In my white world, there are exactly two times when it is acceptable to ask how much something costs.
1) SALES. When a white person tells a friend about the great deal they got on apparel or automobiles, it is acceptable – no, mandatory – that the friend ask for both the original price and the sale price.
2) COLLEGE TUITION. This occurs between competitive WASP parents. If a parent brag-moans about how their brilliant child has ruined them financially by getting into an Ivy League School, it is acceptable to ask the price of tuition. (One must then assure the brag-moaning parent that little Carden’s brilliance can only be fully realized at Harvard and declaring bankruptcy no longer carries much of a stigma.)
But to ask how much an item costs unless someone is clearly dying to tell you? Très gauche. Crass. An invasion of privacy. It is NOT DONE.
We don’t even know how to respond to such a question. Witness:
I was in the car with my Chinese-American boyfriend Andy, heading to the Honolulu Airport. We’d just spent several long days with his China-born parents. Jay and Sunny didn’t exactly welcome me with open arms. But they didn’t kick me out of their house, either. I got the impression that they were ambivalent. Maybe, as the first girl Andy ever brought home, they saw me as a hopeful sign that their nearly thirty-year-old, number one son wasn’t gay. I suspected they wanted Andy to ditch me for a sweet Asian girl who didn’t talk back. Or talk much. Or maybe talk at all.
Andy drove in his usual insane style. I next to him, day-dreaming about hiking to a waterfall on Kauai, alone with Andy for the first time in days. Jay and Sunny insisted on sitting in the backseat.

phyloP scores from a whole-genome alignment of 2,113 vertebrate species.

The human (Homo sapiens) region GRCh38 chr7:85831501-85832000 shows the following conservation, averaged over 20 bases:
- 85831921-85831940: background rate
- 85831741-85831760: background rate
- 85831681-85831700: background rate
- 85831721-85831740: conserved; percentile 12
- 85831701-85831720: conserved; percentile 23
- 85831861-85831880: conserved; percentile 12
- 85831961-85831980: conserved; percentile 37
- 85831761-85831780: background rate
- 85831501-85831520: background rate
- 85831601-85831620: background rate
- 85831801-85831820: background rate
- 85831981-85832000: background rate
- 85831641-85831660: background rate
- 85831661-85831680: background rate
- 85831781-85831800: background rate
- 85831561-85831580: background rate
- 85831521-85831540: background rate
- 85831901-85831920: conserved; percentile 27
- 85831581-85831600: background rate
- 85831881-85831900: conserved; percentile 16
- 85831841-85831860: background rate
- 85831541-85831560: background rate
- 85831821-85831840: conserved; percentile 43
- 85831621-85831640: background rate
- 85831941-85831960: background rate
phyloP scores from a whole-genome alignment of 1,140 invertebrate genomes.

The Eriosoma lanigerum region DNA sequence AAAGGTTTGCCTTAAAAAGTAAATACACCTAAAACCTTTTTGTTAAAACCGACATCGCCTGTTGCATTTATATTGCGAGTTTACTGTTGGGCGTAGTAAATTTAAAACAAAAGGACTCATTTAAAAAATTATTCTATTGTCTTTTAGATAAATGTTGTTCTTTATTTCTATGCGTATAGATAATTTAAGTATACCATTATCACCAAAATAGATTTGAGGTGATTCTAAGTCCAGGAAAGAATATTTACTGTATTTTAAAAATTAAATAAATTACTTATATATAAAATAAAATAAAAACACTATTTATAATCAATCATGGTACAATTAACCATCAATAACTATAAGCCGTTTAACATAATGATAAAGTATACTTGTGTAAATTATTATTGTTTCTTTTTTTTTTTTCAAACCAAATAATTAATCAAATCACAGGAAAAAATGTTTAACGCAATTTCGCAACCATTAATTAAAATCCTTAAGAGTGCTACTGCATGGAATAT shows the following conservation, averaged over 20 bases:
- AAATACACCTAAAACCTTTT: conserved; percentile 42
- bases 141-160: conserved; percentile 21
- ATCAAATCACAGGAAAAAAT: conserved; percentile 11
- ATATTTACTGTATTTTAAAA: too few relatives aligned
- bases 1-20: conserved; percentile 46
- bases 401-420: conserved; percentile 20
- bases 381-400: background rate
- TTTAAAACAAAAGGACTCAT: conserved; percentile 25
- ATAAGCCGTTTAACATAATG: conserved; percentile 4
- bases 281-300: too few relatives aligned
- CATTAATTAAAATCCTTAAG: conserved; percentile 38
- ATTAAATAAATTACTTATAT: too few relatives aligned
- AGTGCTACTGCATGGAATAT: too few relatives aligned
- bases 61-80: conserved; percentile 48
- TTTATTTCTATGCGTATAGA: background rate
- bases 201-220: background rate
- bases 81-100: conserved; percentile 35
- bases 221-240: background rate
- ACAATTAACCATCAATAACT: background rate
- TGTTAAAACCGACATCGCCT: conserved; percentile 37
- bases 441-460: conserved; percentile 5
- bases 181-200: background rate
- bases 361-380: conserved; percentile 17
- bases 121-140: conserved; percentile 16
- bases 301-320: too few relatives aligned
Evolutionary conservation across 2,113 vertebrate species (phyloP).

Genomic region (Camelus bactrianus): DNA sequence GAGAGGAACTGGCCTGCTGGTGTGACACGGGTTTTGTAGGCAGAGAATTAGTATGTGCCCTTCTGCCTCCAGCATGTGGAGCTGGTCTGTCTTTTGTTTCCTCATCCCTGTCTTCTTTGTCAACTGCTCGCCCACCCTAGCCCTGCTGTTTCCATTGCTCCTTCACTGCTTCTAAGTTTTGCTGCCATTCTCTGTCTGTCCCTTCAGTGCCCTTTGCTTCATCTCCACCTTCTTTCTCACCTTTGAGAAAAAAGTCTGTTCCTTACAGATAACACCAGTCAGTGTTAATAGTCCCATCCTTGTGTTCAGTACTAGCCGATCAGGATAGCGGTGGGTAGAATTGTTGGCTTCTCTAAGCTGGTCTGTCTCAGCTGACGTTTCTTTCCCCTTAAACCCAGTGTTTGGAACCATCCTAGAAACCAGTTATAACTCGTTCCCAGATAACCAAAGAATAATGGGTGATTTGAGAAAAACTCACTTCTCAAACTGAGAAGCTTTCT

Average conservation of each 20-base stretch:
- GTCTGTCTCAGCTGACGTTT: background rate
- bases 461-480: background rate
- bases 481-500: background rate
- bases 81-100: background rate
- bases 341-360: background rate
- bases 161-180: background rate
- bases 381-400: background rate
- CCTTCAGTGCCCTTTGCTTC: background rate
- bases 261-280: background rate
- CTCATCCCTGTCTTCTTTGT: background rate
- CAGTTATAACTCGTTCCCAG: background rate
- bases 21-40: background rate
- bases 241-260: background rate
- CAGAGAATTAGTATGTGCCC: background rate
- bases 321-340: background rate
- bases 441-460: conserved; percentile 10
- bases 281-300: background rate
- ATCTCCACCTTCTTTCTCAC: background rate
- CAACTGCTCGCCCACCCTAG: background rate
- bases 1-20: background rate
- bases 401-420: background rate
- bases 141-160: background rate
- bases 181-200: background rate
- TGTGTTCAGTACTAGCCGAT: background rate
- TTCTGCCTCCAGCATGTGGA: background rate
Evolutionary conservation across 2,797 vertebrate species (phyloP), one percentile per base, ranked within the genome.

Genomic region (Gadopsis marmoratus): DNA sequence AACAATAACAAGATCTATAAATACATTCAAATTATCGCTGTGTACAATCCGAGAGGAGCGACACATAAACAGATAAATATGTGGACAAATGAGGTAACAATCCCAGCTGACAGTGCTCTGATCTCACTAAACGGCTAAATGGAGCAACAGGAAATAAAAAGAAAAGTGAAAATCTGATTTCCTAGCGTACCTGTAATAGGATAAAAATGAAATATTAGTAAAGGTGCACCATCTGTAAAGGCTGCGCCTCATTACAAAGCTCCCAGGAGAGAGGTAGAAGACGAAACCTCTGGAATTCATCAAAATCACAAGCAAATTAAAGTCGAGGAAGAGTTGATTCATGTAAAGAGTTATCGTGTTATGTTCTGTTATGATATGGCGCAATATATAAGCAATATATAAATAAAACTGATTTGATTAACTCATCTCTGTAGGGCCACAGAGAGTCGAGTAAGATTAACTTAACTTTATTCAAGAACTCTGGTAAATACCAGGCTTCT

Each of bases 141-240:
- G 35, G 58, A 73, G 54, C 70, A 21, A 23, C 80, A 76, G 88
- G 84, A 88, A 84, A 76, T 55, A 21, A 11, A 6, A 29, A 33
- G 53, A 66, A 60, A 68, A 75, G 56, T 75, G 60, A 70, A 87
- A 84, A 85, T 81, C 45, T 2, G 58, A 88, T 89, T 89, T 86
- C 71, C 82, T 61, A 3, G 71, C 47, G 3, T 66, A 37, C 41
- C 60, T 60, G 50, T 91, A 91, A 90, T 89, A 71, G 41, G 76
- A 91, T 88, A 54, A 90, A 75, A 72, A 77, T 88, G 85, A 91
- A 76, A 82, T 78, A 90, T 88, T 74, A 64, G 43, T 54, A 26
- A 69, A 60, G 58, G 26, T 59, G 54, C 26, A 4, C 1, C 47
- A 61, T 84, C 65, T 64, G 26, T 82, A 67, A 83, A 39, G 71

Apropos of nothing, Sunny barked a question at me: “Do you have an apartment?”
“Yes. A little one bedroom.”
“Where is it? By the beach?”
“Oh, no. I live in Burbank, right by the–”
“How much you pay in rent?”
I sucked in my breath. Good God. Sunny had asked The Question You Must Never Ask Uptight White People. I channeled my Southern Debutante Grandmother, and replied in freezing tones: “I. Beg. Your. Pardon.”
“Oh. Is hard to hear, the air conditioning so loud in the front!” Sunny proceeded to speak slowly, over-enunciating every word she shouted. “HOW. MUCH. YOU. PAY. IN–”
My nerve broke. “Eleven hundred! Eleven hundred dollars!” My grandmother rolled in her grave. (Actually, since she was a total racist, Grammy had probably been rolling in her grave since I began dating. I started with a Sri Lankan guy.)
Cantonese chatter passed between Sunny and Jay. I glanced at Andy. He pressed his lips together, trying hard not to laugh.
The Cantonese subsided. Then Sunny barked again: “When are you going to move in with Andy?”
Gah. My white life had IN NO WAY prepared me for this onslaught of prying questions. I tried to punt to Andy. “How about you answer?’
Andy: “I’m…busy…driving.” He was not. He was busy laughing.
“Um,” I answered brightly. Followed by several more “ums” and a few “uhs.” I finally choked out, “I guess after we get married. IF we get married.”
The backseat was silent the rest of the way to airport.
I didn’t know how to interpret this interaction. Maybe they thought I was throwing away money. Maybe they wanted Andy to collect rent from me.
Or maybe, just maybe, they approved of me after all.